Here in the 21st century, it’s quite common for us to live in the extremes. We often spend many of our daylight hours indoors, at a computer (as I am right now) and use sun exposure at the peak of the season as a treat. For instance, as spring melts into summer, many of us can often be found making plans to visit the beach or the lake, or go for afternoon picnics as the sun reaches its highest point. We no longer take breaks in the middle of the day when the sun is directly overhead, casting down its highest heat and its highest concentration of UV rays. Obviously, UV rays, to a certain extent, are necessary for human health, but too much exposure damages the DNA in our cells and causes them to age faster and potentially become cancerous. As a reaction, the body produces melanin in order to protect your skin from UV damage, which is why you tan after sun exposure. However, despite our body's best efforts, our skin tends to need a little more protection. For this reason, incidence of skin cancer is on the rise. 1 in 5 Americans will develop skin cancer at some point in their lives and according to the Skin Cancer Foundation, “90% of nonmelanoma skin cancers are associated with exposure to ultraviolet (UV) radiation from the sun.” And even though the practice of sunscreen use has gone up, the rates of skin cancer haven’t gone down in the ways we would expect to see. This is likely because most sunscreens only protect your skin from UVB rays, which cause sunburns, while UVA rays tend to still make their way in to penetrate your skin cells’ DNA and have been linked to causing cancer. Additionally, when we wear sunscreen, we also tend to allow ourselves more sun exposure overall, since we feel protected. Thus ultimately, we’re exposing ourselves to more harmful UVA rays while thinking we’re staying protected. Additionally, most chemical sunscreens contain toxins that have been linked with skin irritation, allergies, and hormone dysregulation.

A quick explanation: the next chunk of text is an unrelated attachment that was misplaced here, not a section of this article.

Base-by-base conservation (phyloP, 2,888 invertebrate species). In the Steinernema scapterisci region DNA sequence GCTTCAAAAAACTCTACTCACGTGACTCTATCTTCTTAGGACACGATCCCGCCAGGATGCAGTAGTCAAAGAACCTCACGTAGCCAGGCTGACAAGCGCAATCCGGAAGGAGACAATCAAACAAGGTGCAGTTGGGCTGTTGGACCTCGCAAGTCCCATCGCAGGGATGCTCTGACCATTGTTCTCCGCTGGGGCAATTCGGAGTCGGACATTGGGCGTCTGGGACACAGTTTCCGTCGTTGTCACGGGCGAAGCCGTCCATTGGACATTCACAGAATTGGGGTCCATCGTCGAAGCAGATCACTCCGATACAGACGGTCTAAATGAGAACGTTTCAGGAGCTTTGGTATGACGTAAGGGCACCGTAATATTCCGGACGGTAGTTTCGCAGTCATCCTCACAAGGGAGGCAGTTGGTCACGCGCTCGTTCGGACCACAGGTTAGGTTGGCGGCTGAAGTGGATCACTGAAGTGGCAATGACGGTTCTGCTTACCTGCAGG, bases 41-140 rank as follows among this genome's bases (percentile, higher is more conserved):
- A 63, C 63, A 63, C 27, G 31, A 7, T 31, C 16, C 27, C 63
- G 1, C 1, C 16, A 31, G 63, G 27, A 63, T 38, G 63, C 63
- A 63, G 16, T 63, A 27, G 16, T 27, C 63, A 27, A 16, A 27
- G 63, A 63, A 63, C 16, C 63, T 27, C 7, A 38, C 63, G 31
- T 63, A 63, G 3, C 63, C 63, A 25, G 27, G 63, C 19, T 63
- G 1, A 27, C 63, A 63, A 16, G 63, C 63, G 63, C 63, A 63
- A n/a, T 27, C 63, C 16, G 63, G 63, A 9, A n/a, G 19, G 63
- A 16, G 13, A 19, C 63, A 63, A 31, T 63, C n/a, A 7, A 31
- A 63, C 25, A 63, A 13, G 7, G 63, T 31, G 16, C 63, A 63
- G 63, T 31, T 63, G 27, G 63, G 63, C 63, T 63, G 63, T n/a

This is why natural forms of sun care are the most beneficial.
The best sun protection starts inside:
Like with most aspects of health, proper sun care starts from the inside - again, you are what you eat. Believe it or not, there are many foods that provide your skin cells with the building blocks they need to protect you from harmful sun exposure. Sunburn is actually your skin’s inflammatory response to the overexposure of UV rays. And as we know, diet plays a large role in our body's inflammatory responses. Healthy Omega-3s help your body reduce inflammation and promote cellular health. A diet rich in healthy fats like nuts, seeds, olive oil, salmon, avocados, etc. will help protect your skin, as well as help many other parts of your body fight off markers of inflammation (like sunburn). Additionally, tomatoes, red carrots, watermelon, and other red, pink, and orange foods, all contain a carotenoid called lycopene. Lycopene is an especially strong antioxidant that is well known for its skin health benefits, such as protecting you from the sun.